Memory is far more effective than law

John Kenneth Galbraith wonderfully put in the foreword to his book “The Great Crash – A Classic Study of That Disaster”: “As a protection against financial illusion or insanity, memory is far better than law. When the memory of the 1929 disaster failed, law and regulation no longer sufficed. For protecting people from the cupidity of others and their own, history is highly utilitarian. It sustains memory and memory serves the same purpose as the SEC, and, on the record, is far more effective.”

To add to what Galbraith wrote: Even the law has to be remembered.

Read “Riding The Roller Coaster – Lessons from financial market cycles we repeatedly forget” again and again.

#RidingTheRollerCoaster – 138

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Making money looked super simple

“In February of last year, Fortune magazine writers Erin Griffith and Dan Primack declared 2015 “The Age of the Unicorns” noting — “Fortune counts more than 80 startups that have been valued at $1 billion or more by venture capitalists.” By January of 2016, that number had ballooned to 229. One key to this population growth has been the remarkable ease of the Unicorn fundraising process: Pick a new valuation well above your last one, put together a presentation deck, solicit offers, and watch the hundreds of million of dollars flow into your bank account. Twelve to eighteen months later, you hit the road and do it again — super simple.”

The above paragraph is borrowed from a blog post titled “WHY THE UNICORN FINANCING MARKET JUST BECAME DANGEROUS…FOR ALL INVOLVED” dated 21st April 2016. See the link.

Why am I reproducing this line here? What is the point? Well, the point is quite simple. In the world of investing what seems to be too easy does not last for long. Look at the title of the referred post and you would realise how different it is from the opening paragraph.

See our post on similar lines here. Some lines from the same post are reproduced below.

“It was said that you could buy your stock at one door of Garroway’s and sell it at a profit going out of another” – Robert Wernick writes in his book “The South Sea Bubble”, describing the euphoria at the peak of the frenzy.

Few centuries later, the world was entering the digital era.

It looked so easy to make quick profits. Anthony Perkins and Michale Perkins write in their book “The Internet Bubble”: “Day traders might buy an dInternet stock at $94 in the morning and sell it at $96 in the afternoon, in what’s really a form of gambling.”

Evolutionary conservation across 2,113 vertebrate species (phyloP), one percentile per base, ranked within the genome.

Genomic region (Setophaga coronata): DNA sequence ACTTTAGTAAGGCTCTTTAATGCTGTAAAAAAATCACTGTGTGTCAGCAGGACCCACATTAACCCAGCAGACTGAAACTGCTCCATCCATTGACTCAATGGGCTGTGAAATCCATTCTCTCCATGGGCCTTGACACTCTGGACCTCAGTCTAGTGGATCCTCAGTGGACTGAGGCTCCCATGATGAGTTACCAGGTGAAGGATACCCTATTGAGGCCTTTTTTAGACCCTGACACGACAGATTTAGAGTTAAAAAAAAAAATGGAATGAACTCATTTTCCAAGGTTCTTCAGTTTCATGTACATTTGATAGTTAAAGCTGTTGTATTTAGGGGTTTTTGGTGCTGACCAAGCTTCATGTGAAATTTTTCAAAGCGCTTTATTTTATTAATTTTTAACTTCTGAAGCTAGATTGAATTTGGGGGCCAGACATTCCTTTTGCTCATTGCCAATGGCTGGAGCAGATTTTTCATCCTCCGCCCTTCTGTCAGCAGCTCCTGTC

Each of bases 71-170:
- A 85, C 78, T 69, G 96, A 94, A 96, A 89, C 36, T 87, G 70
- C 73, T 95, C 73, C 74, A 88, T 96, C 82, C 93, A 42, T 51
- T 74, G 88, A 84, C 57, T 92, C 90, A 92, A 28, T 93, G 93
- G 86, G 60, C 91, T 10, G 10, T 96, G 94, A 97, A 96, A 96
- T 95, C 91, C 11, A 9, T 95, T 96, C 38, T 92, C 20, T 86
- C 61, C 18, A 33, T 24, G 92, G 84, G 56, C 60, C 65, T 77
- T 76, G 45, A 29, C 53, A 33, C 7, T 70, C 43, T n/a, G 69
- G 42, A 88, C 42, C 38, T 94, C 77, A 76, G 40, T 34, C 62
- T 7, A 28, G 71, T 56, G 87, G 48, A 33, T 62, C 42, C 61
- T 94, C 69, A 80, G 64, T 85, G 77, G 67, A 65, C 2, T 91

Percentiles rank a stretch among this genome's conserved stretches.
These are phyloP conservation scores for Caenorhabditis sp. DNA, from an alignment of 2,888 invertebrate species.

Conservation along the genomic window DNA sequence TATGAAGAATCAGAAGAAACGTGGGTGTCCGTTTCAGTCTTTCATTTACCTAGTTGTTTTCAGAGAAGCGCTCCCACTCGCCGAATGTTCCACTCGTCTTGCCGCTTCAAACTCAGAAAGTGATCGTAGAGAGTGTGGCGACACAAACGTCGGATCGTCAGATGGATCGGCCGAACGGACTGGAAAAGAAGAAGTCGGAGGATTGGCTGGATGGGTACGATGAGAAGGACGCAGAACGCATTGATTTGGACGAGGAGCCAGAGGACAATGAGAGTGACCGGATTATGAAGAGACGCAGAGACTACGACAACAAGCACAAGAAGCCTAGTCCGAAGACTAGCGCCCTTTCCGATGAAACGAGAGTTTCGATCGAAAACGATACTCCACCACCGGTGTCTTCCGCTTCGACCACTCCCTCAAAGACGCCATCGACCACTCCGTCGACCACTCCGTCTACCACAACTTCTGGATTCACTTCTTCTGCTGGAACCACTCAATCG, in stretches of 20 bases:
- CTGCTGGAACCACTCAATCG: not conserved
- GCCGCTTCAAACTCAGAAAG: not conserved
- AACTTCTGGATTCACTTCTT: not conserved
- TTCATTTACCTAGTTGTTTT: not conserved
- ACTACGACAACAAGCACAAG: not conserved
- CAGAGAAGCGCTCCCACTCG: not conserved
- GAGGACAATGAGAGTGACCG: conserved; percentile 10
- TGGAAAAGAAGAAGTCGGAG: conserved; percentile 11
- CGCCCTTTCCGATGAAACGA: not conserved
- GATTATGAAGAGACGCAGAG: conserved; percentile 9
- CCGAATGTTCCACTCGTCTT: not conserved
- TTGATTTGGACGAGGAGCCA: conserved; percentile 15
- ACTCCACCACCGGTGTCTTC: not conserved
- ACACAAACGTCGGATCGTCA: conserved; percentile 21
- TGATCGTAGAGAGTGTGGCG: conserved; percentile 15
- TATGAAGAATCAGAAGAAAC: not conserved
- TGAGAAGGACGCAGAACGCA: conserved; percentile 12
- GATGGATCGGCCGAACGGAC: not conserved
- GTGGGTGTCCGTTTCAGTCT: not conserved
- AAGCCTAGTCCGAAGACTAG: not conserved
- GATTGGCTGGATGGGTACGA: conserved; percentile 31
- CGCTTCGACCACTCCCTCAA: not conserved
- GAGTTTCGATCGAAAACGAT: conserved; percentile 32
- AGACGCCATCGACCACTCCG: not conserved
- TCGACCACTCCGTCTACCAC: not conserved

Making too much money can never be very easy. If it were, everyone would be wealthy by now.

#RidingTheRollercoaster – 137

Peter Lynch on corrections …

“Far more money has been lost by investors preparing for corrections, or trying to anticipate corrections, than has been lost in corrections themselves.” – Peter Lynch

Wait, did he say something about corrections or about people’s attitude towards corrections? Price rises and falls are natural to a thriving open market. How we respond to the same is entirely ion our hands

#RidingTheRollerCoaster – 136

This day, 24 years ago …

The Times of India dated 23rd April, 1992 carried a story that remained as the biggest scam in corporate India for a little less than 16 years. Ms. Sucheta Dalal broker the story of missing Rs. 500 odd crores. The issue was discussed in the Parliament and a Joint Parliamentary Committee was set up.

One of the biggest bull runs in the Indian stock markets cam to an end.

There are many interesting anecdotes and stories about this episode. In the aftermath of the event, the stock market reforms were undertaken and the markets were never the same. Many safety features were introduced and investing in the Indian stock markets became much safer.

#RidingTheRollerCoaster – 135

World Book Day

Today is celebrated as World Book Day!

On this day, I appeal everyone to gift a book than to gift a bouquet on all occasions

Wish you all a very happy reading

 

 

Making money looks so easy and quick!

“It was said that you could buy your stock at one door of Garroway’s and sell it at a profit going out of another” – Robert Wernick writes in his book “The South Sea Bubble”, describing the euphoria at the peak of the frenzy.

Few centuries later, the world was entering the digital era.

It looked so easy to make quick profits. Anthony Perkins and Michale Perkins write in their book “The Internet Bubble”: “Day traders might buy an dInternet stock at $94 in the morning and sell it at $96 in the afternoon, in what’s really a form of gambling.”

See the similarity between the above lines and what Wernick wrote! Some things do not change!

#RidingTheRollerCoaster – 134

Sir John Templeton’s investments in Japan

Sir John Templeton was known as a global bargain hunter. He loved to spot opportunities across the world when majority of the investors invested within their own countries.

One of his major investments was in the Japanese stocks, when it was out of fashion to do so. He invested in Japan in early 1970s, much before the world saw any reason to do so.

Many Japanese conglomerates had cross-holdings, which the market could not put a value on. Sir John started loading up on stocks of some great companies, which were valued at single-digit PE ratios.

By the time the world got interested in Japanese stocks, the stock prices as well as the PE ratios had gone up a lot. Sir John Templeton had started to withdraw. Much before the peak of the market in 1989, he was completely out of Japanese stocks.

A true contrarian, a true value-investor.

#RidingTheRollerCoaster – 133